`m1`

and `m2`

are records that know about the files where the matrices
are stored. Let's look at such a matrix (without reading the file
into **GAP**).

gap> Display( m1 ); MeatAxe.Matrix := [ [0,1,0,0,0], [0,0,1,0,0], [0,0,0,1,0], [0,0,0,0,1], [1,0,0,0,0] ]*Z(2);

Next we inspect the 5 dimensional permutation module over *GF(2)*.
It contains a trivial submodule `fix`

, its quotient is called `quot`

.

gap> a:= UnitalAlgebra( f, [ m1, m2 ] );; gap> nat:= NaturalModule( a );; gap> fix:= FixedSubmodule( nat );; gap> Dimension( fix ); 1 gap> quot:= nat / fix;;

The action on `quot`

is described by an algebra of *4times 4* matrices,
the corresponding module turns out to be absolutely irreducible.
Of course the action on `fix`

would yield *1times 1* matrices,
the generators being the identity.
So we found already two of the four absolutely irreducible representations.

gap> op:= Operation( a, quot ); UnitalAlgebra( GF(2), [ MeatAxeMat( "/var/tmp/tmp.017545/t/g.1", GF(2), [ 4, 4 ], a.1 ), MeatAxeMat( "/var/tmp/tmp.017545/t/g.2", GF(2), [ 4, 4 ], a.2 ) ] ) gap> nm:= NaturalModule( op );; gap> IsIrreducible( nm ); true gap> IsAbsolutelyIrreducible( nm ); true gap> deg4:= nm.ring;;

Now we form the tensor product of the 4 dimensional module with itself, and compute the composition factors.

gap> tens:= KroneckerProduct( nm, nm );; gap> comp:= CompositionFactors( tens );; #I Name Mult SF #I 1a 4 1 #I 4a 1 1 #I 4b 2 2 #I #I Ascending composition series: #I 4a 1a 4b 1a 1a 4b 1a gap> IsIrreducible( comp[3] ); true gap> IsAbsolutelyIrreducible( comp[3] ); false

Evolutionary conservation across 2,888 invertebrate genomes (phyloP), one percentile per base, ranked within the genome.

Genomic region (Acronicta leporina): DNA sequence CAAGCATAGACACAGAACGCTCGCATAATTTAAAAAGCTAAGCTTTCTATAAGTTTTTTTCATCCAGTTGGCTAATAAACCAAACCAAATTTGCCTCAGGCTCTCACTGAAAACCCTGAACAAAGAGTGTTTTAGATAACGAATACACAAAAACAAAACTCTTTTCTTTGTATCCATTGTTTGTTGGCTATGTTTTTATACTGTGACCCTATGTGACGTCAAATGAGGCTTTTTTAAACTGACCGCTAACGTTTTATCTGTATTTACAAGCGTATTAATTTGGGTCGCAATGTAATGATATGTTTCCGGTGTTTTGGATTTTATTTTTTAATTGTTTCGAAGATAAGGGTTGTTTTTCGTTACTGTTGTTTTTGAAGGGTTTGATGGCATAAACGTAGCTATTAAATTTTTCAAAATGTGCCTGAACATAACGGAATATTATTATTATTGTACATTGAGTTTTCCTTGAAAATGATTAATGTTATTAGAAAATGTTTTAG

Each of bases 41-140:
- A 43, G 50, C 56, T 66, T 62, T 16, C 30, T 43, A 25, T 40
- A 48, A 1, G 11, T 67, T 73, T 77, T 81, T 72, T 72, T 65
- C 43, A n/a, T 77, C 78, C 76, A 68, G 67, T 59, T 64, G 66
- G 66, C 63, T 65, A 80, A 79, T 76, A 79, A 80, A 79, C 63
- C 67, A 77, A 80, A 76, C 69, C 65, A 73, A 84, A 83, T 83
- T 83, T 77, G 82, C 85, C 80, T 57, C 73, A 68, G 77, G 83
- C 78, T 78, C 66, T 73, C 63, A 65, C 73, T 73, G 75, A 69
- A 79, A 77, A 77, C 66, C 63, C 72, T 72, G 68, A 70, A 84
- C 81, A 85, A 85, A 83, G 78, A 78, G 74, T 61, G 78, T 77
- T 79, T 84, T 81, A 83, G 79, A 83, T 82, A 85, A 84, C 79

The information printed by `CompositionFactors`

told that there is an
irreducible but not absolutely irreducible factor `4b`

of dimension 4,
and we will enlarge the field in order to split this module.

gap> sf:= SplittingField( comp[3] ); GF(2^2) gap> new:= UnitalAlgebra( sf, [ comp[3].ring.1, comp[3].ring.2 ] );; #I calling 'maketab' for field of size 4 gap> nat:= NaturalModule( new );; gap> comp:= CompositionFactors( nat );; #I Name Mult SF #I 2a 1 1 #I 2b 1 1 #I #I Ascending composition series: #I 2a 2b gap> deg2:= List( comp, x -> x.ring );;

Now the representations are known. Let's calculate the Brauer characters.
For that, we need representatives of the 2-regular conjugacy classes of
*A_5*.

gap> repres:= [ a.1^0, a.1 * a.2 * a.1^3, a.1, a.1^2 ];; gap> List( repres, OrderMeatAxeMat ); [ 1, 3, 5, 5 ]

The expression of the representatives of each irreducible representation
in terms of the generators can be got using `MappedExpression`

.